Mr. SEM Hoeurn Mr. SEM Hoeurn

Mr. Sem Hoeurn was only 15 years old at the time of the Lon Nol Coup and joined the Khmer Rouge with the understanding that he was going to liberate his country. He became disillusioned with the regime, however, and was sent to work as a lay person after ‘violating’ the regime. He was present at Wat Phnom, following the occupation of the city, and witnessed torture while training as a soldier. His unit was sent to farm rice, where he was expected to produce five tons of rice per hectare, with only hoes and their bare hands. He said that he did not like the regime, as they mistreated soldiers, their own people, and did not have any freedom. He described it as a ‘prison without walls’, as they were not allowed to move around. He explained that people were accused of being spies for the CIA and KGB, and seen as avoiding the revolution. He described insufficient work conditions, killings, and witnessing Khieu Samphan at the Kampong Chhnang Airport. While a part of the regime during the overthrow of Phnom Penh, Mr. Sem Hoeurn was sent to work as an ordinary citizen at Kampong Chhnang as a result of being defective. He was questioned on his witness statements, which differed from ones given in previous years to DC-CAM, a fault the witness blamed on the passing of time.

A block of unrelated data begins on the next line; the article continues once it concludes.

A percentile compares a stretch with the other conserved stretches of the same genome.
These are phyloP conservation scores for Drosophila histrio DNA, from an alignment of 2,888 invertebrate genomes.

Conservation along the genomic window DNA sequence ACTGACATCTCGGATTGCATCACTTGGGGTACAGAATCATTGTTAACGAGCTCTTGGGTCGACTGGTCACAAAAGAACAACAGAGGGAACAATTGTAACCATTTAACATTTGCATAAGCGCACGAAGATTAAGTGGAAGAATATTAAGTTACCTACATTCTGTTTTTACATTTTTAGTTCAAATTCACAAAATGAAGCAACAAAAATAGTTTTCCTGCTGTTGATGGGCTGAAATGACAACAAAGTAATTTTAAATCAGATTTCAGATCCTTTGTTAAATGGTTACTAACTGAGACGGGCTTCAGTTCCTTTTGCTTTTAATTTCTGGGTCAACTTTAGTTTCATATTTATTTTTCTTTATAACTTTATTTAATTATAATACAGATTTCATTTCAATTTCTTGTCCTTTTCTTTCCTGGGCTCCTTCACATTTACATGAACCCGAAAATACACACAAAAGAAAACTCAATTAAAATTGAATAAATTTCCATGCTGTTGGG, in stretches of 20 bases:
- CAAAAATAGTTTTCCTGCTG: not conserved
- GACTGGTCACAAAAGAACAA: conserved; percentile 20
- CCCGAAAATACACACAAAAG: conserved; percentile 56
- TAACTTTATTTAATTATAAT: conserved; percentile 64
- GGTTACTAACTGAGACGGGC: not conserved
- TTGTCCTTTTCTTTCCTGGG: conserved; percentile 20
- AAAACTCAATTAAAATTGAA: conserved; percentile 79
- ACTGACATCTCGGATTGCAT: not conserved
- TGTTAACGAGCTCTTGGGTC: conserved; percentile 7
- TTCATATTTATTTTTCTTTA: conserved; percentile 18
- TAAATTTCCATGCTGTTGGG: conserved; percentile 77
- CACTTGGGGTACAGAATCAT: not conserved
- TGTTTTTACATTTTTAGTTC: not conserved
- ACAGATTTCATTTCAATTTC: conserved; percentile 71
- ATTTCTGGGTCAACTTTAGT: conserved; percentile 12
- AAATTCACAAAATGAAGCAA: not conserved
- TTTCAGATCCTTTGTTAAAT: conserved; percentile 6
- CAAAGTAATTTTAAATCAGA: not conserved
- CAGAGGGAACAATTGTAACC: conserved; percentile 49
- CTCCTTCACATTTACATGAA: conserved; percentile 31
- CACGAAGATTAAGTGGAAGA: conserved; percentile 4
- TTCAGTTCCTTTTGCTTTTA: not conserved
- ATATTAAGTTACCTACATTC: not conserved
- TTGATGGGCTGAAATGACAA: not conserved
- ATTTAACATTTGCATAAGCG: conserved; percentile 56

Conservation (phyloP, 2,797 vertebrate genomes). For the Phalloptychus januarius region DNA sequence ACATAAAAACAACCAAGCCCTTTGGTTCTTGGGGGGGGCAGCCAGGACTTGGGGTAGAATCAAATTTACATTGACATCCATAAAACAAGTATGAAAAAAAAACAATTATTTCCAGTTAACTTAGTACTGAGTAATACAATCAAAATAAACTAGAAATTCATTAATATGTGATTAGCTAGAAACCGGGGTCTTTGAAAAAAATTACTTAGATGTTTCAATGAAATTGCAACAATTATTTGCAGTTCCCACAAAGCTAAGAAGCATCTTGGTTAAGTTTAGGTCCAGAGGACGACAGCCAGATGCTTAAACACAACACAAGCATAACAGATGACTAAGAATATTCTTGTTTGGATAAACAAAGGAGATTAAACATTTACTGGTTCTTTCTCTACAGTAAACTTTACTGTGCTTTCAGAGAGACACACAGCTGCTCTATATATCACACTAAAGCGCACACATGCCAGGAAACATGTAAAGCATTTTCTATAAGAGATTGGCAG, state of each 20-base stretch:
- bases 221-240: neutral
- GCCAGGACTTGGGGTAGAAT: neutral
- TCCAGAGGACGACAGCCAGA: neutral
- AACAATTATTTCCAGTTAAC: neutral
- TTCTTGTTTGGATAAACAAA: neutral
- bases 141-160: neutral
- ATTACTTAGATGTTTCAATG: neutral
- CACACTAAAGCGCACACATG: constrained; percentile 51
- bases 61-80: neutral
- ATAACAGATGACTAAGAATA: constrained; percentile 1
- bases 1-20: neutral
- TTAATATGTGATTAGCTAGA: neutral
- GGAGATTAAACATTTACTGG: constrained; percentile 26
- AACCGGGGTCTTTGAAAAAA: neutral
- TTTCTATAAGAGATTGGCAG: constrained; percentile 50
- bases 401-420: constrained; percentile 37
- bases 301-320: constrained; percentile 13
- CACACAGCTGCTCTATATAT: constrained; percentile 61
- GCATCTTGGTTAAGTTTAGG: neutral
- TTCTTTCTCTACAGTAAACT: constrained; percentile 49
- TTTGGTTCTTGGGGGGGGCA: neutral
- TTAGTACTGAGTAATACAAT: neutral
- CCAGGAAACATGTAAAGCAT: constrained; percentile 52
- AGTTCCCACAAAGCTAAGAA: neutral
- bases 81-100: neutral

Mr. Yean Lon Mr. Yean Lon

Mr. Lean Lon, 73, was assigned by the village chief to work at the 1st January Dam in a mobile unit. He described the working and living conditions at the worksite. As a daily quota they were assigned four cubic meters of earth to be achieved only by using a hoe. According to the witness, he worked very hard, sometimes until 10pm. He stated that food was not sufficient and that there was no drinking water provided. He also said that the workers had to continue working even if they got sick and that there was not sufficient medicine to treat them. The witness acknowledged having been a village militiaman after his work at the dam but he did not agree with a former witness’ claim that he was a chief executioner.

Mr. Keo Loeur Mr. Keo Loeur